The Joke is Still Funny

03/14/2011

I read, saw, or imagined an interview once with some icon of comedy playwriting who said that it was always such a relief to put on that first performance for an audience and hear them laugh because after a while, the joke just isn’t funny anymore. You become immune to it.

I think story ideas are like that too. Loglines. They lose their punch over time in your own mind. It’s not until you get them in front of fresh eyes, or pitch them to new ears, that you realize, remember, or understand for the first time in a lightning-strike epiphany that, yes, you’ve really got something.

Earlier today, just for shits and giggles as my writer friend said, Andrea Brown literary agent Jennifer Laughran (@literaticat) held a Tweet-a-Query challenge via her Twitter feed.

TWITTER QUERY CHALLENGE! Pitch me your (real or fake) book in ONE TWEET. Must include type of book (YA, MG, etc) & an irresistible logline.

Well, it just happens I’m working on a Young Adult novel. Or will be, after I finish The Last Screenplay I Ever Write (blog post on that coming soon). The plan is, actually, to novelize my screenplay Troop 51 Saves the World. This is, frankly, a kick-ass screenplay that I had a lot of fun writing. I know that’s terribly braggy of me to say, but honestly I don’t say that about all my scripts, and besides, I have plenty of self-doubt in other areas to make up for it.

But the point is, I’ve pitched this one before. As a screenplay pitch, I found varying degrees of success which seemed entirely to depend on external factors (they have a movie like that in development, they aren’t doing “kid” movies anymore, they just read about a similar project…) and not on the pitch itself. So I’ve lived with this idea for along time and kind of forgotten if it had any punch to it.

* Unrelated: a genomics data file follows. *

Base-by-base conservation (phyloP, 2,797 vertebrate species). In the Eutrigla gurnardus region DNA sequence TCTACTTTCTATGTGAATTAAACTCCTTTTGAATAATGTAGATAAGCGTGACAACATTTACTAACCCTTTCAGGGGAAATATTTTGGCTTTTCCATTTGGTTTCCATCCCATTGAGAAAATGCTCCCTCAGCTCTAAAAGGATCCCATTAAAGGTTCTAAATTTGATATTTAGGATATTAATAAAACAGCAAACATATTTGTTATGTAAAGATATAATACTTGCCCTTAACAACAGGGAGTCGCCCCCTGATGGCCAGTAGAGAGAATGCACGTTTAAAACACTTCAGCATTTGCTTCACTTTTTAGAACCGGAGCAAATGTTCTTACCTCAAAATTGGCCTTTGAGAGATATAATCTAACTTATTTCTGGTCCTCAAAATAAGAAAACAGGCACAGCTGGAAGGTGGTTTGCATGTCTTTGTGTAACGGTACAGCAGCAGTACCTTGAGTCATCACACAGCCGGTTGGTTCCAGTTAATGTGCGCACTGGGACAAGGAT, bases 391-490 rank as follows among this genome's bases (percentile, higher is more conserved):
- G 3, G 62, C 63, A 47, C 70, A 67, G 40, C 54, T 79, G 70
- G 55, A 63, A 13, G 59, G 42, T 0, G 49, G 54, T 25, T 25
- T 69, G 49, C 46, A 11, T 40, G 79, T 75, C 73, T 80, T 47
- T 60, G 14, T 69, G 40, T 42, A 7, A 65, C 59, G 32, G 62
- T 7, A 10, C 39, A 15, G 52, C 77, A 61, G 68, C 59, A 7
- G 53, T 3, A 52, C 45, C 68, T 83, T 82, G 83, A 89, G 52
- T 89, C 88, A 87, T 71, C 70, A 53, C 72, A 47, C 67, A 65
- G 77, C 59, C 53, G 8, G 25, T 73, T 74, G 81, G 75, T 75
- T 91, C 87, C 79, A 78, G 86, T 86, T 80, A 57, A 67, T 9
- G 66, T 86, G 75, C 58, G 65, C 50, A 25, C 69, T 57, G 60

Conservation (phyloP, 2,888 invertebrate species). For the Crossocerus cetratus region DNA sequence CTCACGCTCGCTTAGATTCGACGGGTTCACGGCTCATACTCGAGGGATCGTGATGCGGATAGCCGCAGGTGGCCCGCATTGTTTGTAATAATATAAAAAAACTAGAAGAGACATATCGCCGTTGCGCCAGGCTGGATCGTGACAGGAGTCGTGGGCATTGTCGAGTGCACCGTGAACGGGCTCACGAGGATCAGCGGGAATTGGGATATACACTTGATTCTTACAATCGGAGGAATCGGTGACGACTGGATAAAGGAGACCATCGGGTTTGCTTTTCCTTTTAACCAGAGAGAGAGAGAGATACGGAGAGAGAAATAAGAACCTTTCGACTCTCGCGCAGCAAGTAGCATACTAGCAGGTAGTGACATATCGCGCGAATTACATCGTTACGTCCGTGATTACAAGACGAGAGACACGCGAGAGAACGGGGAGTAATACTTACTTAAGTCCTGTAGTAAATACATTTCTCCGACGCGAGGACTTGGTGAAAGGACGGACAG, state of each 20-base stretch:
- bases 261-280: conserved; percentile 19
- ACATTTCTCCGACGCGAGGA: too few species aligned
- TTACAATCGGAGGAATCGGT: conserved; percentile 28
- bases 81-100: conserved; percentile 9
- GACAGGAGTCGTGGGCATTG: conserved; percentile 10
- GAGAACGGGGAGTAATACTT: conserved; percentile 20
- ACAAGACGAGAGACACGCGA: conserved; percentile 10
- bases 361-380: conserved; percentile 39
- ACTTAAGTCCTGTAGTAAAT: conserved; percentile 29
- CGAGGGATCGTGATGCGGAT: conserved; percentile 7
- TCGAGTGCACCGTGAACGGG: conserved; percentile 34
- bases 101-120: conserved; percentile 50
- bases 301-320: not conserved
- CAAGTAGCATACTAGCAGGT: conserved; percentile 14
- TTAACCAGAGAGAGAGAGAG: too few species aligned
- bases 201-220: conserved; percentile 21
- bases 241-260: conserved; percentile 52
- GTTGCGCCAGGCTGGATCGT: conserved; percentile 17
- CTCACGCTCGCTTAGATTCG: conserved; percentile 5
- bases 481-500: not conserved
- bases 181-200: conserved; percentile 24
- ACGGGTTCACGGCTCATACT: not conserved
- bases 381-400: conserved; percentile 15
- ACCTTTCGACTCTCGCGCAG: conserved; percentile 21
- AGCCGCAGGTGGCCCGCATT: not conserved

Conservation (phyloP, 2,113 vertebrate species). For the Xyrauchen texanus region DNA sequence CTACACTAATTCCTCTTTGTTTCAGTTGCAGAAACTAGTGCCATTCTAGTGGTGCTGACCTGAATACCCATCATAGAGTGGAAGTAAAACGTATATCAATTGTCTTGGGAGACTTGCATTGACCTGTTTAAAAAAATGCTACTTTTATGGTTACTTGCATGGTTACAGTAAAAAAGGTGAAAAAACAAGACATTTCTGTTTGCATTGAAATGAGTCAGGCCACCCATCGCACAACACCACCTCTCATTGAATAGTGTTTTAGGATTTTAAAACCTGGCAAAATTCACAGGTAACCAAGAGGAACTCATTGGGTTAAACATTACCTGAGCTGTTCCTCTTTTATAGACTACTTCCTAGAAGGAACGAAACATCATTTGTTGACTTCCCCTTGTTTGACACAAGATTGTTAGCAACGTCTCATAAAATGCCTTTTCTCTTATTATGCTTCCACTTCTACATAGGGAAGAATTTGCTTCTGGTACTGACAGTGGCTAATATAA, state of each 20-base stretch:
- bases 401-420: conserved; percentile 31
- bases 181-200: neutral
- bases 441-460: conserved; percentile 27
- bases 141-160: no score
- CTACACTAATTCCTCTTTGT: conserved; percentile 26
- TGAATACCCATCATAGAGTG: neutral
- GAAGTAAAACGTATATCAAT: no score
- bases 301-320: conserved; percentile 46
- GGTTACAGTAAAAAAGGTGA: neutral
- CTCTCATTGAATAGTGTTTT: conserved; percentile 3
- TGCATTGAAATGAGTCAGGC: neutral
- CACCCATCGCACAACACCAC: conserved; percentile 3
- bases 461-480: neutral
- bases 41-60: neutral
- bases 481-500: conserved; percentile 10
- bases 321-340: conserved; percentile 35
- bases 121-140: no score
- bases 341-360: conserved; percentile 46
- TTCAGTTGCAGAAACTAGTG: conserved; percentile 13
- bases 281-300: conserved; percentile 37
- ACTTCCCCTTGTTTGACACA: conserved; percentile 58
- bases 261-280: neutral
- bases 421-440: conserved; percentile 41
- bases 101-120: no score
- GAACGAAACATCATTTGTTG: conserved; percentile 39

Jennifer’s Tweet-a-Query was a fun, no-fail way to send up a test baloon. So I Tweeted.

12yo overachiever leads world’s worst boy scouts in earning toughest merit badge yet – saving the world from alien invasion.

Well, the 140 character limit doesn’t lend itself to elegance. But that’s the core of the idea. The one I’ve been living with for two years, the one I pitched at Screenwriting Expo, the one that got the script to a couple of quarter-finals.

I was stunned by the reactions. The positive, I’d-love-to-read-this-one reactions. The winner was to be determined by vote in the comments of Jennifer’s blog entry, and my query garnered a lot of enthusiasm.

In fact, I won.

I was very humbled and happy. Because I had forgotten. Because the joke stopped being funny for me.

I feel very encouraged now. I always knew this story was a screenplay. It is now a young adult novel as well. And it’s a very different thing to write a book you know people are already excited about. I’ll be querying Jennifer when the novel is done.

And next time, I get more than 140 characters.